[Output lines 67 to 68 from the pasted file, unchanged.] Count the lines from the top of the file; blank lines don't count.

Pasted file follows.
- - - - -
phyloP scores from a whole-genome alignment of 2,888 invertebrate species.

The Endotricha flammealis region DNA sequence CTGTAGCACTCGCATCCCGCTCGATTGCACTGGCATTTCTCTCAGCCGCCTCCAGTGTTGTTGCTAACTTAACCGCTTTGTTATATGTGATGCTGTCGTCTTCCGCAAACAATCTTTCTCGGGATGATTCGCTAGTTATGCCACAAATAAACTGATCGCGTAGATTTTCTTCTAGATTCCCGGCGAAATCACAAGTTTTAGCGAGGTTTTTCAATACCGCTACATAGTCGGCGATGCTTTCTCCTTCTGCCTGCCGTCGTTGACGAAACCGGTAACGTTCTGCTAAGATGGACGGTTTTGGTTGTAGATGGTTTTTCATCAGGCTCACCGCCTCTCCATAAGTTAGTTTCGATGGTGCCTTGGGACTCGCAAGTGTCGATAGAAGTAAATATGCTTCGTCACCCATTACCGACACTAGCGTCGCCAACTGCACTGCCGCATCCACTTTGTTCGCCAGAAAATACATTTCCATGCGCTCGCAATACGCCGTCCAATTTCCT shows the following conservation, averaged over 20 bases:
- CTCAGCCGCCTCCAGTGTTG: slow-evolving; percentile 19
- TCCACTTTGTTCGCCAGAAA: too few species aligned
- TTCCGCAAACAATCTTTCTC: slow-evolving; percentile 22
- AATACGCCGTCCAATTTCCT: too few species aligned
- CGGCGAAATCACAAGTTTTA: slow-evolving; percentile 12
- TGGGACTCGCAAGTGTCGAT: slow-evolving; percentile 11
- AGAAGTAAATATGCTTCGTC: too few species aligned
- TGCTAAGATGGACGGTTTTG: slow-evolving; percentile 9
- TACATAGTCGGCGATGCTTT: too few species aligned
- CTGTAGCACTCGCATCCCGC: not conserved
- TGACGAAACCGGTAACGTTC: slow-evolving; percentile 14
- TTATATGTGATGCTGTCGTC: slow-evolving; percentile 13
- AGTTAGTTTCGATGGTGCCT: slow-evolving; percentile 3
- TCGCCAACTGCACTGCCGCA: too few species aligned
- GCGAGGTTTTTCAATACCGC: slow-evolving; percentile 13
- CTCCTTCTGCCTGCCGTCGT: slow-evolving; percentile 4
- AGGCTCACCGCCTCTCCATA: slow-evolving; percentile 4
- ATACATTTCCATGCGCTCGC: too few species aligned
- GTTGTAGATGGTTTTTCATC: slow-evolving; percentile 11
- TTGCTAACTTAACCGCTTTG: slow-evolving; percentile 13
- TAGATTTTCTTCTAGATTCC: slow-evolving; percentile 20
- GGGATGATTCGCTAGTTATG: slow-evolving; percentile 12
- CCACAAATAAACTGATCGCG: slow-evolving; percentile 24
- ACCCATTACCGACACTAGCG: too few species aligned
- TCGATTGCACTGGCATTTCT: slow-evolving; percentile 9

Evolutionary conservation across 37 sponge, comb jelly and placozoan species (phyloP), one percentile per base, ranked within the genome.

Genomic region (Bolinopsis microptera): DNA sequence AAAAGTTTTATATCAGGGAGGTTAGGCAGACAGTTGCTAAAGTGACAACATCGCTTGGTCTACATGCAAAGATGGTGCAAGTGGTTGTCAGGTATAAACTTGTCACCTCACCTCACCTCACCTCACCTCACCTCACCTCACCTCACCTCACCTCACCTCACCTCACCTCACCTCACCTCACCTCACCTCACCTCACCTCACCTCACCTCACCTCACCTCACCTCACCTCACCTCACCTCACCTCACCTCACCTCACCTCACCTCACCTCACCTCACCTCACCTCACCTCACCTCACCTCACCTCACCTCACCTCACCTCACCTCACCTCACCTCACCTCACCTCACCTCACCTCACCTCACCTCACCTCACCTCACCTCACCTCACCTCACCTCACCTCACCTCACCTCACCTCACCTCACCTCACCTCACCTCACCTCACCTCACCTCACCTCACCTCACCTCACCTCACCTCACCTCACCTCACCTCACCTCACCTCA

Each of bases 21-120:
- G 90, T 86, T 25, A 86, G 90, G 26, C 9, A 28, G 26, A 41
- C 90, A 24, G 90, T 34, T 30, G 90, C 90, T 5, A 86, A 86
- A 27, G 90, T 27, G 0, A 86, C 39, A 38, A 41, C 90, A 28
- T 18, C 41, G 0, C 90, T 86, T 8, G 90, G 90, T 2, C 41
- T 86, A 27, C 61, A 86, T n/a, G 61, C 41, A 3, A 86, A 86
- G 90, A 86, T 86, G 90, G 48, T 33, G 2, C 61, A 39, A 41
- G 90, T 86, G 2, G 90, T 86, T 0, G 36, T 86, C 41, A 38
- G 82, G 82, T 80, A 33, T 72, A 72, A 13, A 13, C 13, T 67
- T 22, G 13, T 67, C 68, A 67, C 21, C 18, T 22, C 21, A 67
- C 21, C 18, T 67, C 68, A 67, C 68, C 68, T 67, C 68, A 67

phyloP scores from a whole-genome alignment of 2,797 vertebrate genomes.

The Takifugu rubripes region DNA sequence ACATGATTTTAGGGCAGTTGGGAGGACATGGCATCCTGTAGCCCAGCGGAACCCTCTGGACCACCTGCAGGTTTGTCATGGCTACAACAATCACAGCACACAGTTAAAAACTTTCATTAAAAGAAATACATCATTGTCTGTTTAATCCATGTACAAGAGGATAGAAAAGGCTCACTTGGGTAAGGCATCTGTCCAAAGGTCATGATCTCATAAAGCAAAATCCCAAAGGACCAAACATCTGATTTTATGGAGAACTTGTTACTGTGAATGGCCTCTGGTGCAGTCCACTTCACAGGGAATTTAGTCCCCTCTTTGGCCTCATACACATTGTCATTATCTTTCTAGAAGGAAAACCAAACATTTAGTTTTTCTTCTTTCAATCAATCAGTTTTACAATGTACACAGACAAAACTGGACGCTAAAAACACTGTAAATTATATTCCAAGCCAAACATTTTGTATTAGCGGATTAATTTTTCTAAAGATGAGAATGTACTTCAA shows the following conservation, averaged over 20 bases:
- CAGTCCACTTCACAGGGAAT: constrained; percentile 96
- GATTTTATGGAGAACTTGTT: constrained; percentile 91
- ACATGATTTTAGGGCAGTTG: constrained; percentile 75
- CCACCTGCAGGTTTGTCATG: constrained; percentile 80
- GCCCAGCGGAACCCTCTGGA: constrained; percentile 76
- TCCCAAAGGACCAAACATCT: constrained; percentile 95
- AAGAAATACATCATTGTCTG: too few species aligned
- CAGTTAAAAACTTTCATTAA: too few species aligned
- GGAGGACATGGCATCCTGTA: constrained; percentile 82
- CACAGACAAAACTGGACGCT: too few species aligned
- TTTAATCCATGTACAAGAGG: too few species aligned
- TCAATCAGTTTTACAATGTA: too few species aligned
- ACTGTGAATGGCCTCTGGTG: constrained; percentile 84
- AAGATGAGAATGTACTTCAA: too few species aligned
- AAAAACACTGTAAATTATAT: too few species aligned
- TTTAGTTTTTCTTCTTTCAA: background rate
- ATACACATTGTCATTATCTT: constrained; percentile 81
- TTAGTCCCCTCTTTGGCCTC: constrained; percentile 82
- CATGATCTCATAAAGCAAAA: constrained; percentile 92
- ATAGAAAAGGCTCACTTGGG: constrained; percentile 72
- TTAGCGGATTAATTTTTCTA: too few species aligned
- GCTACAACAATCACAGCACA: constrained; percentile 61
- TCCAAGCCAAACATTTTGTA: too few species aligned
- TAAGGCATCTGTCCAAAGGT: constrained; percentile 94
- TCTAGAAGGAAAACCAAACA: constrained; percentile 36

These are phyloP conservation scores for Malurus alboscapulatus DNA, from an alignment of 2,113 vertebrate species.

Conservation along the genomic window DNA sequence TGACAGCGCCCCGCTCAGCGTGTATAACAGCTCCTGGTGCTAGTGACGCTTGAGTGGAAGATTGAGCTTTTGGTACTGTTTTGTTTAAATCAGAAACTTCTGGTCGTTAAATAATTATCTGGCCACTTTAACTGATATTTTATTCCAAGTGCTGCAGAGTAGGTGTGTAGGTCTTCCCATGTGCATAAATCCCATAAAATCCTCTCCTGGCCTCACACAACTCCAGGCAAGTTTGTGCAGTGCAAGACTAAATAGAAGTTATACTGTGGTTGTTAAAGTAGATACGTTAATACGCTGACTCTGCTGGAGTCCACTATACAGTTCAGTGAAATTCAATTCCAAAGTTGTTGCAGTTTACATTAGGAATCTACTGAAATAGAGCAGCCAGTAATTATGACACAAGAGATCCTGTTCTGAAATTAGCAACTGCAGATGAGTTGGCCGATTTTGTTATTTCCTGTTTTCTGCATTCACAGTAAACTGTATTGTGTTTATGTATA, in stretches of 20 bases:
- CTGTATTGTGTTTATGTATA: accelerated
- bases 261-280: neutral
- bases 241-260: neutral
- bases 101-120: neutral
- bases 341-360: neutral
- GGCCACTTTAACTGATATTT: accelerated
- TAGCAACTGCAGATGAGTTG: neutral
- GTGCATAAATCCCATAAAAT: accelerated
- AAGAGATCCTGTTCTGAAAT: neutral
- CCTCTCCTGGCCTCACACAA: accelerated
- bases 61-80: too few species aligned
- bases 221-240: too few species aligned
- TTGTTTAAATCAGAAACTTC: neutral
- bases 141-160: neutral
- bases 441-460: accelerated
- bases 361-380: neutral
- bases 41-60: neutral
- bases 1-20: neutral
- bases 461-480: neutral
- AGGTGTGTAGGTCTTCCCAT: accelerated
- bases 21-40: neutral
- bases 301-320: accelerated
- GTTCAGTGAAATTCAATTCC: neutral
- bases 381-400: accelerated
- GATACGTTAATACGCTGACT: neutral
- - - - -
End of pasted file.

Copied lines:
- TCTAGAAGGAAAACCAAACA: constrained; percentile 36

These are phyloP conservation scores for Malurus alboscapulatus DNA, from an alignment of 2,113 vertebrate species.